Florida-based land-based startup Pine Island Redfish on Wednesday named Ohad Maiman, former founder and CEO of The Kingfish Company, as chairman of its board of directors.
Pine Island is building a recirculating aquaculture system (RAS) land-based facility to raise red drum, also known as redfish.
Pine Island Redfish acquired a 150-acre property towards the southern part of Pine island, Florida. The site is secure and fully permitted, according to Pine Island CEO Megan Sorby, who served as Kingfish Maine’s operations manager during Maiman’s tenure as Kingfish CEO.
The project is in its design phase and so far has been funded through a seed round in which Maiman participated.
"Ohad joined our recent seed round alongside participation from our founders and seed investors," Sorby told IntraFish on Thursday.
"As we are now progressing toward a fundraise to commence construction, we will refrain from disclosing ownership and investment specifics at this time," she added.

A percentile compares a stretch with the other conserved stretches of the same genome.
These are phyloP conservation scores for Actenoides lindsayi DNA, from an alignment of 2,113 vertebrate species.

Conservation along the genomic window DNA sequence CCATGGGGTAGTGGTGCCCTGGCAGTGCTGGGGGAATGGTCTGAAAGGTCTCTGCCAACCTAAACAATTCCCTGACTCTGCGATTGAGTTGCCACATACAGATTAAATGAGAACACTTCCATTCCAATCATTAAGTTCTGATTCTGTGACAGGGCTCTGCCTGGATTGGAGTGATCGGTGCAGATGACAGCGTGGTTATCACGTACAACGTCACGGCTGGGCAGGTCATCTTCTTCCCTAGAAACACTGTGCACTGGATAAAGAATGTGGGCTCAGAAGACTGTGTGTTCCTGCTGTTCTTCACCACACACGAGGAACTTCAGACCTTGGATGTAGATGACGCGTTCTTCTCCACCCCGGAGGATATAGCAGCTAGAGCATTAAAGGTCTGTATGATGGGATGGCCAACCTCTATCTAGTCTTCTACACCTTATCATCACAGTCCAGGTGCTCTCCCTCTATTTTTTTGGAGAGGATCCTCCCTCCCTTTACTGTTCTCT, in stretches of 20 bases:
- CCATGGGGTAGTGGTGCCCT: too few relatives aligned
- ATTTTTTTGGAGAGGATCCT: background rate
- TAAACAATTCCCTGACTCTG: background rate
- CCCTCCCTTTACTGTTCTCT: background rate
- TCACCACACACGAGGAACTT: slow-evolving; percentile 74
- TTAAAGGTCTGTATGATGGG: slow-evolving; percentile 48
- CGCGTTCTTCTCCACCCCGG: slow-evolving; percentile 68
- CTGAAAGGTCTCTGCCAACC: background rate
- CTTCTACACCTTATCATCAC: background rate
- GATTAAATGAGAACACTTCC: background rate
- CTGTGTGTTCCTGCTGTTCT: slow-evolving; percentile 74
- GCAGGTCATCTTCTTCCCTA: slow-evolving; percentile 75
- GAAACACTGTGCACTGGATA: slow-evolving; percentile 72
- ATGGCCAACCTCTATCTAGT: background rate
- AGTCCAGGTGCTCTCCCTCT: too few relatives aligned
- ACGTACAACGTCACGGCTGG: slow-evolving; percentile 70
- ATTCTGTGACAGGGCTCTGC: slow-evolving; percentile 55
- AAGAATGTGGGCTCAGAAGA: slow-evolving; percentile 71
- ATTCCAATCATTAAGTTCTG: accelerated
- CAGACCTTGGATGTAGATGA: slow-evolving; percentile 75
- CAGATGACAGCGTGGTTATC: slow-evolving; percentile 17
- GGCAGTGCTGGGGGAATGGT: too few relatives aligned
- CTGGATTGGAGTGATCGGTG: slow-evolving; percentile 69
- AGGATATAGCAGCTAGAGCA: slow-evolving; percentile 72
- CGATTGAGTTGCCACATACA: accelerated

Maiman founded The Kingfish Company in 2015 and led it from startup through IPO. During his tenure as The Kingfish Company CEO, Maiman oversaw multiple expansions in the Netherlands and the development of Kingfish Maine in the United States.
“Pine Island Redfish meets the critical trifecta for a strong business case in land based farming: a high value species, with limited local availability, and proven to be viable for RAS farming,” said Maiman.
In April, Maiman and Atlantic Sapphire founder Thue Holm established AquaFounders Capital with the ultimate goal of creating an investment fund holding companies focused on aquaculture innovation.
But last month the duo announced it was abandoning its original plan to build a large venture capital aquaculture investment portfolio and are now planning to invest in and build two new aquaculture companies centered on RAS technology.
"Initially we had about 50 investment opportunities across various stages and solid investor interest, but our plans changed during the course of the summer," Maiman told IntraFish.
One reason for the shift, he said, is some investors’ reluctance to provide capital for both hardware and software projects, as well as farming, adding the fund’s ultimate goal was to invest in and build companies spanning across those two sectors.
"Instead of raising a fund via AquaFounders Capital, we flipped this on its head and will instead be developing two new companies and raise money for them specifically," Maiman said.